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Netball, an ignored sport: The She Cranes tell their story

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Peace Proscovia (who was the team captain during the Singapore championship)

Peace Proscovia (who was the team captain during the Singapore championship), playing in the East African Clubs Championship at Makerere University grounds. 

By 18.12.2013 11:30

Posted  Thursday, December 19  2013 at  02:00

In Summary

From having hardly any transport means to ferry them to destinations, to getting little to no allowances, it is amazing how the She Cranes have managed to do so well in various championships.


In a country that once typified itself as a sporting nation back in the 1970s during Idd Amin’s regime, today, women sports is still struggling to survive. While some African countries are able to boast about their professional status in sports, there are countless athletes across the country facing many challenges and are far from making their mark on the international scene.

Netball which was introduced in the country in the early 1960s, has been one of those sports. We look at the challenges the She Cranes have faced over the past few years but which they have surpassed and found victory.


Caroline Nyafwono, a star player for She Cranes is honest about the hardships the world netball queens have gone through to reach where they are today.
“I was selected in the national team in 2010 after consistently posting remarkable results for my club, National Insurance Corporation. It was the most amazing feeling because it was a dream come true. However, my first experience in the team was very challenging and life has been so hard for the team.

Many times before we even travel, we barely have enough to eat since our mother body, Uganda Netball Federation (UNF), gives us an allowance of Shs3,000 each during our training sessions. This money is supposed to help us buy lunch and water during training, but usually that money is not enough to cater for both so most of us opt for cold water and forego our lunch,” says Nyafwono.

This is a regular reality for the netballers, and has also occurred for a number of athletes in other less recognised sports. Most of them do intensive training without having proper meals which is dangerous to their health.


They also do not receive government sponsorship to boost their morale while others pay from their own pocket to train. “We missed so many international events due to lack of sponsorship for those tournaments but we still went ahead to train for them. “The federation can select a team to represent the country then two days to the event, they tell us that they have to reduce the number since they have failed to secure funds for all of us. Such incidents demoralise us but because of our love for the game we always go for training the next time they call on us,” Nyafwono states.

One of the underlying reasons for such incidents appears to be media coverage and the culture of sport in Uganda. The top sports in the country like basketball and football receive an abundance of media coverage, from newspapers and magazines to television and radio which in turn generates sponsorship, fans and overall money for the sports. But this does not happen for netball. Most of the men’s league games are fully sponsored unlike the women’s sports who even struggle to access means of transport to take them to the airport for international events.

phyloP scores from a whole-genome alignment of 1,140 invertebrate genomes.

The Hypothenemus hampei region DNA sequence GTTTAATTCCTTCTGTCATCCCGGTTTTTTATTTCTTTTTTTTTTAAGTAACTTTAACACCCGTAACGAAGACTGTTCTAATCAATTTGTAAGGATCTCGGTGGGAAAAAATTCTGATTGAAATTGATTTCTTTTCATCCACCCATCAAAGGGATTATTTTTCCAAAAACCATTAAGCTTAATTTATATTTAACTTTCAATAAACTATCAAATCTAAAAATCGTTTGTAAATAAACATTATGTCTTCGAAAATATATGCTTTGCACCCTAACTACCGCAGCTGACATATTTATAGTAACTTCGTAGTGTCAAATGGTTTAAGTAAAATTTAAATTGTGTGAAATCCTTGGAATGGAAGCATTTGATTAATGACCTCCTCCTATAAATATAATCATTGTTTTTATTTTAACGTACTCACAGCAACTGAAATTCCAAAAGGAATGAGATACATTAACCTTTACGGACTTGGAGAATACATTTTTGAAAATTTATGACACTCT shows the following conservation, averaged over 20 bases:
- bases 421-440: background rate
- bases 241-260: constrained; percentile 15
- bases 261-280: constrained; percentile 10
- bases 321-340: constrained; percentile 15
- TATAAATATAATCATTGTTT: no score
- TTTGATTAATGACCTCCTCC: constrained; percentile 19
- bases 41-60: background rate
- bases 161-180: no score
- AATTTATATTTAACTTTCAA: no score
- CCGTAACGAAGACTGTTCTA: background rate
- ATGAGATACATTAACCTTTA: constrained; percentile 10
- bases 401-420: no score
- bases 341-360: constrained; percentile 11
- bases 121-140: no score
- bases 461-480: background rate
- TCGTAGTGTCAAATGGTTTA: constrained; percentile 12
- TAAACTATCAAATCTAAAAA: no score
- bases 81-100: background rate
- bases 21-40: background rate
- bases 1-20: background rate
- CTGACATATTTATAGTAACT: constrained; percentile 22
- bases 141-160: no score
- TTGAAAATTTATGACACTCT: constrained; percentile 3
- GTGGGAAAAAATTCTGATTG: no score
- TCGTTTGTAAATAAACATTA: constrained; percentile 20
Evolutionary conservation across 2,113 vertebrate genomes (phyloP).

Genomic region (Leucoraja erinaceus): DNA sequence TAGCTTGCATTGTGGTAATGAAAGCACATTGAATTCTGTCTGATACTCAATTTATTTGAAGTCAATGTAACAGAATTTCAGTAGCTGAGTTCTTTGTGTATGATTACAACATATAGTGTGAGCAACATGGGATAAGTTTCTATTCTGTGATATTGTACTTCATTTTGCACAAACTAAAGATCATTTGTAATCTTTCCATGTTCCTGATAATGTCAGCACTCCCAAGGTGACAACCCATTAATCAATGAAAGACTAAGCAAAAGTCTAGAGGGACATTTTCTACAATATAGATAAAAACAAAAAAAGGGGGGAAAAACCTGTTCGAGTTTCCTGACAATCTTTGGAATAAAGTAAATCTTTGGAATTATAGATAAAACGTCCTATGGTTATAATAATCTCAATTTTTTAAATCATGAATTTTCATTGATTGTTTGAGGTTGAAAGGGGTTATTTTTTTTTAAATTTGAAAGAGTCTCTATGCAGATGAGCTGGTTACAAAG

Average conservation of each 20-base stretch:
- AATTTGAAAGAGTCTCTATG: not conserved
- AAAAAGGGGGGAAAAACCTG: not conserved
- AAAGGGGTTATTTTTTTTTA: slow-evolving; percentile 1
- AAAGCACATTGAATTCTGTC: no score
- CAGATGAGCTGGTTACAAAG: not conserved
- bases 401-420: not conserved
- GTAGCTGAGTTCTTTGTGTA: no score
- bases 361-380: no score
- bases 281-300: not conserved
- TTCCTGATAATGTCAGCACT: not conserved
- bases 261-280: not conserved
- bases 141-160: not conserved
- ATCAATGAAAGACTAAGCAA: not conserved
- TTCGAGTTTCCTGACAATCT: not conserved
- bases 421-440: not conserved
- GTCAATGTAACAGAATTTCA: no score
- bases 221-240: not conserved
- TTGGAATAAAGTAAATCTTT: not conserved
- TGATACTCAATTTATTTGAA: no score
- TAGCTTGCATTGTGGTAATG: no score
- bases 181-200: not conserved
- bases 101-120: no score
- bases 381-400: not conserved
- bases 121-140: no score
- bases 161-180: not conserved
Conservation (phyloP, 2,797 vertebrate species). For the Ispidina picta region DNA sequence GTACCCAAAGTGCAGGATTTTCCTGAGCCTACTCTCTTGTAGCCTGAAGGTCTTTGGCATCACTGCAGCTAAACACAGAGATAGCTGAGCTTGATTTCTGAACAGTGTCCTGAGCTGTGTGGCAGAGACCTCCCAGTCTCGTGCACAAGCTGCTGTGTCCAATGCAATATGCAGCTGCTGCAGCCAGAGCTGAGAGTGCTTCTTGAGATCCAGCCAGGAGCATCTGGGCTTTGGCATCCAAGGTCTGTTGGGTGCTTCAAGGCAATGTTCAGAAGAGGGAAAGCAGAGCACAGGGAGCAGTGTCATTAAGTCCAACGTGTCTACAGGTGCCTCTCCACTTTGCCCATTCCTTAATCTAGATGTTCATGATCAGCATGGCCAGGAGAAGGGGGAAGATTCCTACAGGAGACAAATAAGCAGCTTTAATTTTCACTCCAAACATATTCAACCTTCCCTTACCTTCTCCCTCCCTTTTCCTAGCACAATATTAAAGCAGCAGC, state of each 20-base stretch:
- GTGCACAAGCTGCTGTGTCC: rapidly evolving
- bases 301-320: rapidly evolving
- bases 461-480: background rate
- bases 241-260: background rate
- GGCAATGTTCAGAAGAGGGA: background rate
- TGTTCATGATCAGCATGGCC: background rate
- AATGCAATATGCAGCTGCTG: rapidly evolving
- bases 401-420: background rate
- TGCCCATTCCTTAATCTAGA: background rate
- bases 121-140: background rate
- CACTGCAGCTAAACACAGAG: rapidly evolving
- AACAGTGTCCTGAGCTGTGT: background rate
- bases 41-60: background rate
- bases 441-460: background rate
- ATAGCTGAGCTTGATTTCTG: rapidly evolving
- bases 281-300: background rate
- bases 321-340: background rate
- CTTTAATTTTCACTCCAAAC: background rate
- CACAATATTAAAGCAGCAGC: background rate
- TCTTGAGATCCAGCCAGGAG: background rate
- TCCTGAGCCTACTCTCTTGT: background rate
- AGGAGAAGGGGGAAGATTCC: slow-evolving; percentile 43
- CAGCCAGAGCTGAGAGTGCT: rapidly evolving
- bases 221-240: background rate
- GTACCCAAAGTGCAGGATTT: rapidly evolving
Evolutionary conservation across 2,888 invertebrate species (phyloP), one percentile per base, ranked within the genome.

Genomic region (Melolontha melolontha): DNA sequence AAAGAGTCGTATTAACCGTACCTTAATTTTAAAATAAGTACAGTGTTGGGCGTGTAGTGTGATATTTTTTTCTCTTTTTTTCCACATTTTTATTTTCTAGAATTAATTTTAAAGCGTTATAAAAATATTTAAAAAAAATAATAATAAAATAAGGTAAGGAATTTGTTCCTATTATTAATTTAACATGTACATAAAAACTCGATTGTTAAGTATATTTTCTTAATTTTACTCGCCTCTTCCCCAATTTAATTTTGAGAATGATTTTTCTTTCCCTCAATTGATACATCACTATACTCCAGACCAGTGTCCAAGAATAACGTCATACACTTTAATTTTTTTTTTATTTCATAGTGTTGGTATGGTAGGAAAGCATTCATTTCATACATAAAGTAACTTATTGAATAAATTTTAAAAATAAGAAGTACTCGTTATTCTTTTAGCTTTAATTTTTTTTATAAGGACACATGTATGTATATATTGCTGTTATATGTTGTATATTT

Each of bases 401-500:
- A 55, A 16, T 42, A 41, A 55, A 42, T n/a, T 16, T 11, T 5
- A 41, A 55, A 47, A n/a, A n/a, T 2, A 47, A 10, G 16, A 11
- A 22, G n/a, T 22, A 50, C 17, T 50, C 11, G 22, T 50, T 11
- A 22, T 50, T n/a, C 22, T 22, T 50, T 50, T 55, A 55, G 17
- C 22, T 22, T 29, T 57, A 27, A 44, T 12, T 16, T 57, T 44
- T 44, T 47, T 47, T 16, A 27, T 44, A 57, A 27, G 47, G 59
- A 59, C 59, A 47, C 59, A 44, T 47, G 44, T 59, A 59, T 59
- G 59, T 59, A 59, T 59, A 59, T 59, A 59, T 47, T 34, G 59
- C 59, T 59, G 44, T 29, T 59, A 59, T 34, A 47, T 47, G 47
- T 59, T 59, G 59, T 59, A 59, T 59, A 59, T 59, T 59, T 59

“It is a different story whenever we win these events. For instance when we were going to Singapore we struggled to get a bus to take us to the airport but we were surprised to find the press, a police convoy and a stand-by bus at the airport when we came back. “We were received like queens and in fact next week on Tuesday we are going to be honoured in Parliament,” adds Esther Awayo a player for She Cranes.

“Traveling far distances by road is another challenge that we have encountered and not just once but on countless occasions. It is really absurd, spending three to four days and nights on the road. Some countries even end up asking us which part of the world Uganda is located because we arrive for those tournaments looking disorganised, dirty and unserious. In June this year, we travelled about 2,399km by road to Malawi for the Africa Nations Cup and some of us arrived there with sore legs yet we had a game to play the same day.

However, we did our best in all our matches and managed to beat nine teams to settle in the third position which was not bad,” Nyafwono says. She adds that upon their arrival that time, most of them felt worn out due to the effect of spending more than four sleepless nights on the road. In 2009 the team also travelled by road to Botswana for the Africa Netball Championships while in 2011 and 2012 they almost failed to access funds to take them to Dar es Salaam, Tanzania and Zanzibar by road for the East Africa Championship and Chama Cha Mapinduzi Cup. And even when they finally managed to travel, upon their arrival to those countries, they had to share rooms. Still, they won all those events.


As a nation we are lagging far behind African sporting nations like Egypt, Kenya, South Africa and Nigeria. In those countries, the athletes are paid phenomenal wages to play either in their home country or abroad. Leading sports such as athletics, football and rugby attract millions of dollars from television rights and sponsorship. Sadly, leading female sports such as netball and volleyball are hardly broadcast live. And not many players or teams are paid generous amounts of money.

“Since netball is not a professional sport in Uganda, most of us always take unpaid leave from work to go represent the country. Very few players have a reliable source of income and whenever we take unpaid leave from work, our families suffer because some of us are the bread winners,” Nyafwono explains.

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